In total, Frozen has become a hit worldwide, and personally one of my favourite animated films. I do think that Disney is returning to it’s roots, simulating the inspiring hits of the 20th century (In particular The Little Mermaid and Beauty and the Beast) with a new formula that seems to be working quite well. While I wasn’t completely satisfied with it, I think that its been one of the better movies of 2013, and one of the best movies to come out of the 2010’s so far. If you have been left completely in the dark on this snowstorm of adventure, like I was until a few days ago, be sure to check it out. There’s nothing better than a Disney film to put you in the right mood.

Bry Rating: 4/5
Recommended? Don’t miss out on another Disney hit!
Country of Origin: America
Language: English

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Watching: Anastasia (1997)

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Taking the spot as my favourite animated film of all time, Fox’s Anastasia gives the audience a unique take on the urban legend of the Grand Duchess Anastasia Nikolaevna of Russia’s survival of the execution of her family. It draws on the mystique of the infamous Rasputin and has a loveable cast, excellent musical score and an intriguing plot.

I remember when I first watched it, it didn’t really stick in the mind of my 9 year old self. The only thing that did seem to stick was the song titled “Once Upon a December” (Do yourself a favour, check it out). It was so unbelievably catchy that 5 years later, it forced me watch the movie yet again – only this time, I actually understood what I was watching and I fell in love.

Anya, an orphaned girl with no memory of her past leaves her orphanage and heads to St Petersburg to find out about her family. When she arrives, two con men, seeing her likeness to the long lost Princess Anastasia, decide to take advantage of her likeness to the long lost Princess Anastasia to receive a reward for her return. Unsure of whether or not she really is the lost Duchess, Anya and the two men, Dmitri and Vladimir, make their way to collect the reward whilst the evil Rasputin attempts to kill the girl once and for all.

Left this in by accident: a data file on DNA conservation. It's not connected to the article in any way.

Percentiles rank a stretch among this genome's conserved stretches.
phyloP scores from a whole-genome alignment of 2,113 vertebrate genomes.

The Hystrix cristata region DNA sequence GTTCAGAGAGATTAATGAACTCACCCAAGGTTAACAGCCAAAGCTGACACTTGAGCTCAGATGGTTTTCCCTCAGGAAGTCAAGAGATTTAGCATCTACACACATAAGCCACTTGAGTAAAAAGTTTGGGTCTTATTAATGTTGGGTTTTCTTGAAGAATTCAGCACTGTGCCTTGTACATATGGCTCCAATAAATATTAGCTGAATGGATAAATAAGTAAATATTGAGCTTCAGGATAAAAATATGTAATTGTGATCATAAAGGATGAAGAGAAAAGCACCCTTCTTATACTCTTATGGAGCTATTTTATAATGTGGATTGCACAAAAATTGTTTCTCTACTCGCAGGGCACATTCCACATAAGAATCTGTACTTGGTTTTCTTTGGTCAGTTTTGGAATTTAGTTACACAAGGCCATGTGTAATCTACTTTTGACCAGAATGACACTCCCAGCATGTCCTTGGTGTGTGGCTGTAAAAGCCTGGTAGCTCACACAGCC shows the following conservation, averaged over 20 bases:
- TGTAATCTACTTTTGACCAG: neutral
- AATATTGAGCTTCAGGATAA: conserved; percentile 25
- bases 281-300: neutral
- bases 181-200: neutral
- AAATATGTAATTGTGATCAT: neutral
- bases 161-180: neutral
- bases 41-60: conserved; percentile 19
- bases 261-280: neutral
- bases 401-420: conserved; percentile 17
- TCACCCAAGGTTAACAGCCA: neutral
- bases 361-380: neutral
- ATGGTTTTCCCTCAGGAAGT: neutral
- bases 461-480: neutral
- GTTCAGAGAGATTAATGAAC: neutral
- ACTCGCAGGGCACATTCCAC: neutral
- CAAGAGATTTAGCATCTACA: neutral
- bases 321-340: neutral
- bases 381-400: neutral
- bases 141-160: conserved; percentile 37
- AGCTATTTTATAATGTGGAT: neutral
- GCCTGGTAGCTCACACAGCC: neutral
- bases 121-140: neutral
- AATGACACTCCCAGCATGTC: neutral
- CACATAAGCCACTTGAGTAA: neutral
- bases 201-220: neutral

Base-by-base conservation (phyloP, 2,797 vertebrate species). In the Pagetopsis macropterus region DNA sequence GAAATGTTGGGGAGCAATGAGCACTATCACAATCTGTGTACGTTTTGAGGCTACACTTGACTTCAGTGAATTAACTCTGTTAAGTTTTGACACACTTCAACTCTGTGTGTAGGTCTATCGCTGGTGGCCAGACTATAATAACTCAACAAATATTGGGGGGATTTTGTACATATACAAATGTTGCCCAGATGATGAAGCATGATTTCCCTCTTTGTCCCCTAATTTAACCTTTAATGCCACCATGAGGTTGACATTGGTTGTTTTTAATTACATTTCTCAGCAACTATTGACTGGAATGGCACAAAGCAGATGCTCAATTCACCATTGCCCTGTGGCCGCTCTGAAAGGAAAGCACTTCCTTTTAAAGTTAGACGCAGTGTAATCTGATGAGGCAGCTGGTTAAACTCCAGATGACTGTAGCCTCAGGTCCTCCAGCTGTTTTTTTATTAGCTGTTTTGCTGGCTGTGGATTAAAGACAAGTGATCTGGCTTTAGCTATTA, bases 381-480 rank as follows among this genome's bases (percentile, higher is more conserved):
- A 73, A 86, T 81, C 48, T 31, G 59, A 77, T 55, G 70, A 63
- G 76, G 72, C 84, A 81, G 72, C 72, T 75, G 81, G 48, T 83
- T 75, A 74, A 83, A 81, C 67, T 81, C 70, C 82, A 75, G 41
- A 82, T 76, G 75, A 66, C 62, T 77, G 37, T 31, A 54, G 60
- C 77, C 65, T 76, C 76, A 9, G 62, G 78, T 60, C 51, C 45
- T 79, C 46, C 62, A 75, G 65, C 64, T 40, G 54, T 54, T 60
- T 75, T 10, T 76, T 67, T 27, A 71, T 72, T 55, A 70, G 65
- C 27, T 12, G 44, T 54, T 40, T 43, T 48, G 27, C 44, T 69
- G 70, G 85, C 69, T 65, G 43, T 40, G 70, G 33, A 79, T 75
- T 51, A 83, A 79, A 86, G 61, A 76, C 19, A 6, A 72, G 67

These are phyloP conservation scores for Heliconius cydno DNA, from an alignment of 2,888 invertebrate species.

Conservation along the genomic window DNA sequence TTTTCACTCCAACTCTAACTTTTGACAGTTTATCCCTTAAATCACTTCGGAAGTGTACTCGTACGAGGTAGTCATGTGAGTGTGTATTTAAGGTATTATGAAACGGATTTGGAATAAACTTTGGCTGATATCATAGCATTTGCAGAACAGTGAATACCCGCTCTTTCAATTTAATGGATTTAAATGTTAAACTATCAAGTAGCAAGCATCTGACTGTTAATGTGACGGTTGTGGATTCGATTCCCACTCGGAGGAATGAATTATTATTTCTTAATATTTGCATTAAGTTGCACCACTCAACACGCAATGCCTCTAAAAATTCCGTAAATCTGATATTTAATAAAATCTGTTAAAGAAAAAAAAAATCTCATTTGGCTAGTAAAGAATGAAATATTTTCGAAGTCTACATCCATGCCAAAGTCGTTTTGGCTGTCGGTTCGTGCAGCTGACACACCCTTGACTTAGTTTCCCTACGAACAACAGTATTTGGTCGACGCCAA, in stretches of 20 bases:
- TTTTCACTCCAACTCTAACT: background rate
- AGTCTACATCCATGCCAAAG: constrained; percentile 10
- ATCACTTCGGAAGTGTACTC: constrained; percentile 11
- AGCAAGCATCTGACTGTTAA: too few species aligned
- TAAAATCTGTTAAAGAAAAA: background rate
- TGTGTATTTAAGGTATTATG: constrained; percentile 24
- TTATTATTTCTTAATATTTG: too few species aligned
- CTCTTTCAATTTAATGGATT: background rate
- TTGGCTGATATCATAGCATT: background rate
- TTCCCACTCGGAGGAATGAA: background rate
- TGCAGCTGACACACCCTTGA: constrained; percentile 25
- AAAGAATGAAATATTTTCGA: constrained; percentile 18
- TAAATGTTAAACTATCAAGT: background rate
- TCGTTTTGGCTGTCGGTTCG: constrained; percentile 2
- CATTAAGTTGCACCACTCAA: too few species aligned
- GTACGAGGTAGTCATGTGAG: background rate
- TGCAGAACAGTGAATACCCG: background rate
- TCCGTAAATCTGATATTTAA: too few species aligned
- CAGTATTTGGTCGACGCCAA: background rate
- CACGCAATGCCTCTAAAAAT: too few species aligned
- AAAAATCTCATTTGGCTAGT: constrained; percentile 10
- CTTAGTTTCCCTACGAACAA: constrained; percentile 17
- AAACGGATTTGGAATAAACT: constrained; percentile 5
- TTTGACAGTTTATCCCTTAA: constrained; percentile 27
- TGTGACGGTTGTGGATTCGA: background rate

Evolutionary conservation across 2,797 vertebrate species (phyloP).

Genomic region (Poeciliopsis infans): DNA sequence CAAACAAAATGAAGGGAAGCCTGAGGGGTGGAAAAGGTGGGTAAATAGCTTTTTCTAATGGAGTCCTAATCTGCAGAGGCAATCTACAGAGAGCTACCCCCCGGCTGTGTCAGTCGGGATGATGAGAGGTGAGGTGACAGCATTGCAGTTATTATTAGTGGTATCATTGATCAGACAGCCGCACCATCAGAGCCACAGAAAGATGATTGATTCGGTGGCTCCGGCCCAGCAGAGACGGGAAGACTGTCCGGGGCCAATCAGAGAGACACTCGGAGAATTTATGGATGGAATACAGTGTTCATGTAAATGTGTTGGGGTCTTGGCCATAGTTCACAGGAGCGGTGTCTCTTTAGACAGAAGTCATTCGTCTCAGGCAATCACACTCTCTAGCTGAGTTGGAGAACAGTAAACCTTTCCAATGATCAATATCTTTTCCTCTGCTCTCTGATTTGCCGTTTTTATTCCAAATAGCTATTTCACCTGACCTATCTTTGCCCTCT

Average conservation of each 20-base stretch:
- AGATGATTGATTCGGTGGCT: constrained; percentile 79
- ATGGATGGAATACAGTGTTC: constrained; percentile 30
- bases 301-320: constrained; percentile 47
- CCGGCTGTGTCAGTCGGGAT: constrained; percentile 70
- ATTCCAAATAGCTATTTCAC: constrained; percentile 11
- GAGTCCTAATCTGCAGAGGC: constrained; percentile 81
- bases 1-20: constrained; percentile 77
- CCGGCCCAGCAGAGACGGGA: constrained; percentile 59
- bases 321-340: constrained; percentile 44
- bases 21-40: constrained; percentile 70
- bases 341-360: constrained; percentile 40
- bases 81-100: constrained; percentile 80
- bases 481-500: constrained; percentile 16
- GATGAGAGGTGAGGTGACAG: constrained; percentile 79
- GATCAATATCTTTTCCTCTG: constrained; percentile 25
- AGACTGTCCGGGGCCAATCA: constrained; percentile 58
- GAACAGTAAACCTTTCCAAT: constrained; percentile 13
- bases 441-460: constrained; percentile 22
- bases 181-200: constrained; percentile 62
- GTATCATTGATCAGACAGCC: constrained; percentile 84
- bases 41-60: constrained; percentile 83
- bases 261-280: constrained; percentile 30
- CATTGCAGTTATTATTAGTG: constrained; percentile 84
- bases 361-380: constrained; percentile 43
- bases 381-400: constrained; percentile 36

Anastasia is an incredibly charming story that combines both drama, suspense, humour and innocence in a superbly balanced form. The film, which sustains an engaging plot, receives most of its praise from its animation, visual style, voice acting and (My favourite) the song sequences. Although some may see similarities between the film’s art style and that of Disney’s past movies, the film is authentic in its own right, providing viewers with an original and intriguing tale. It did, unfortunately, receive some criticism for its fairy-tale like depiction of a historical figure, but inaccuracies aside, this retelling of one of Russia’s most known figures is undeniably entertaining for kids, adults, and all those in between.

Whenever I’m asked what my favourite movie is, I can’t give a straight answer. I’ve got one for each genre, and so to narrow it down to a single film is impossible. In saying that, I immediately mention this film when asked what my favourite animated film is – every time. The plot, the visuals, the music – Oh, the music – simply make this movie an absolute delight to watch. If you are ever in need of a good movie on a rainy day or it’s one of those days you just crave for an animated children’s movie, be sure to consider Anastasia. It will, without a doubt, be worth your while.

Bry Rating: 4/5
Recommended? Yes – and you won’t regret a thing
Country of Origin: America
Language: English